Iatrogenic Cushing syndrome due to nasal steroid drops

Eur J Pediatr. 2012 Apr;171(4):735-6. doi: 10.1007/s00431-011-1645-9. Epub 2011 Dec 28.

Abstract

Iatrogenic Cushing syndrome may occur as an undesirable outcome of high-dose glucocorticoids treatments. This may also cause hypothalamus-hypophysis-adrenal axis suppression. While this situation may be caused more frequently with oral and topical glucocorticoid therapy, iatrogenic Cushing syndrome in childhood, caused by steroid-containing nasal drops, is a rare event. Hereby, we present a baby who developed iatrogenic Cushing syndrome induced by long-term use of steroid-containing nasal drops for choanal atresia. In conclusion, the serious side effects of the nasal drops should have been explained to the family, and their long-term use should have been refrained.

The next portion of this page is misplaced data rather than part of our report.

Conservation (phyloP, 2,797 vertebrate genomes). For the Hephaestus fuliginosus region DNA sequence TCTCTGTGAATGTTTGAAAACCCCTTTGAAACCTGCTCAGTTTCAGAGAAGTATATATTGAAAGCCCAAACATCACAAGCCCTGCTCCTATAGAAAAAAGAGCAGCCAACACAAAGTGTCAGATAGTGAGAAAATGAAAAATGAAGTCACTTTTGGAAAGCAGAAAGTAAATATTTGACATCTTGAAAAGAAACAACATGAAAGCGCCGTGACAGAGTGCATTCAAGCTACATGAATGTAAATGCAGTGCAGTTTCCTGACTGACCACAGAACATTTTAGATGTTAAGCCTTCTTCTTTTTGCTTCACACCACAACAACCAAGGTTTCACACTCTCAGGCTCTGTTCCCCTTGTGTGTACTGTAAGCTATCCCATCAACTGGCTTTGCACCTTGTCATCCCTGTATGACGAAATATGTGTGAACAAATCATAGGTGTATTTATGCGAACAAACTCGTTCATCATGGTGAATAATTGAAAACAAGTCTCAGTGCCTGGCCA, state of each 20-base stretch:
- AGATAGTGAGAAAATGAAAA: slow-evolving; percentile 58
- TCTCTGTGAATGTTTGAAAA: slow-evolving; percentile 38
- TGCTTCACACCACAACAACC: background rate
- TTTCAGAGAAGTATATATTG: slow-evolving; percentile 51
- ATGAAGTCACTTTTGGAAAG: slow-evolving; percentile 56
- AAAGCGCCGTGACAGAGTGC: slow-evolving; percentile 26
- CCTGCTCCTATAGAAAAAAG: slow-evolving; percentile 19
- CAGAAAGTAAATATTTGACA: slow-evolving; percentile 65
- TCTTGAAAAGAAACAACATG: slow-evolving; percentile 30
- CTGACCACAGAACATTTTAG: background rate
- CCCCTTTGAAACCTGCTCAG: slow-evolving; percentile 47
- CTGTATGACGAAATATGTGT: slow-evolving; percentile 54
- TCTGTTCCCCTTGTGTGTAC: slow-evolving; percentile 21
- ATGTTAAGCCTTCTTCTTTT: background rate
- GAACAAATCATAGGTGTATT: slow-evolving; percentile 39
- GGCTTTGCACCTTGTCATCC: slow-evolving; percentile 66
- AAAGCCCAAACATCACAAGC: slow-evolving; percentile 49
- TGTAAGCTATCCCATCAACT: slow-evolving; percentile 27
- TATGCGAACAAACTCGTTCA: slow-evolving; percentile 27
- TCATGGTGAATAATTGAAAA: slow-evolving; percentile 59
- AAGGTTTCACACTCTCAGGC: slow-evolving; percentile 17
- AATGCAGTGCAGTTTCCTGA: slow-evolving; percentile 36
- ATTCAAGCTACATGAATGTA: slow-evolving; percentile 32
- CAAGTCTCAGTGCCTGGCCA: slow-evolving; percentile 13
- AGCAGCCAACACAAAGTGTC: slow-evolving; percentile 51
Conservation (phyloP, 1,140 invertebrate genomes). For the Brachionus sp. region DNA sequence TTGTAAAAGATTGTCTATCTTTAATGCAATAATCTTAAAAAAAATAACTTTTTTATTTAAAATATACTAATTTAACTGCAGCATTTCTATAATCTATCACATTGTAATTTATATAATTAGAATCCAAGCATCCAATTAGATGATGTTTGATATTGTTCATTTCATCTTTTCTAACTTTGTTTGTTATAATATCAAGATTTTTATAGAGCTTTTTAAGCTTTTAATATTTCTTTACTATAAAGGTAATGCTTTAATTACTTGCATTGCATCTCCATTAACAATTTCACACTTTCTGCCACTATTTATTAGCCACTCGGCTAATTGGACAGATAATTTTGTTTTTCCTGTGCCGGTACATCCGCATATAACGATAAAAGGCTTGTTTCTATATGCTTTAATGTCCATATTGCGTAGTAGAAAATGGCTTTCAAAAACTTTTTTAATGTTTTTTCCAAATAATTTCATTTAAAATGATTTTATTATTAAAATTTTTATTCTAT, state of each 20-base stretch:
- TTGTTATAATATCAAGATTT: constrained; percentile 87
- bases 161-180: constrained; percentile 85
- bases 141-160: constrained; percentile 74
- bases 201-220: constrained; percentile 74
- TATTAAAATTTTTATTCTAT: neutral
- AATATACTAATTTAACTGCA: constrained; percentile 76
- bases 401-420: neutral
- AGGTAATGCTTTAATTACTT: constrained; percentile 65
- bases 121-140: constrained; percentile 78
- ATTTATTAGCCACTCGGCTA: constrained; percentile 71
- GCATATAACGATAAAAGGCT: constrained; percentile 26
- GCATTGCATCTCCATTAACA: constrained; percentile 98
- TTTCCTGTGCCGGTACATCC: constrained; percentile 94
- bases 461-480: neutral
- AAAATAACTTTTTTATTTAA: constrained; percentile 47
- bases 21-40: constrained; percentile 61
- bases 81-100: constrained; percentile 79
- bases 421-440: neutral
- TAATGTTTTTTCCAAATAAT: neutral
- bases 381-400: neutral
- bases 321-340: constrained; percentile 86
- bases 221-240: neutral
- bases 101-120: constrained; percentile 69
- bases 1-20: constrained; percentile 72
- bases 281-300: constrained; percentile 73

Publication types

  • Case Reports

MeSH terms

  • Administration, Intranasal
  • Cushing Syndrome / chemically induced*
  • Dexamethasone / administration & dosage
  • Dexamethasone / adverse effects
  • Dexamethasone / analogs & derivatives*
  • Glucocorticoids / administration & dosage
  • Glucocorticoids / adverse effects*
  • Humans
  • Iatrogenic Disease
  • Infant
  • Male

Substances

  • Glucocorticoids
  • dexamethasone 21-phosphate
  • Dexamethasone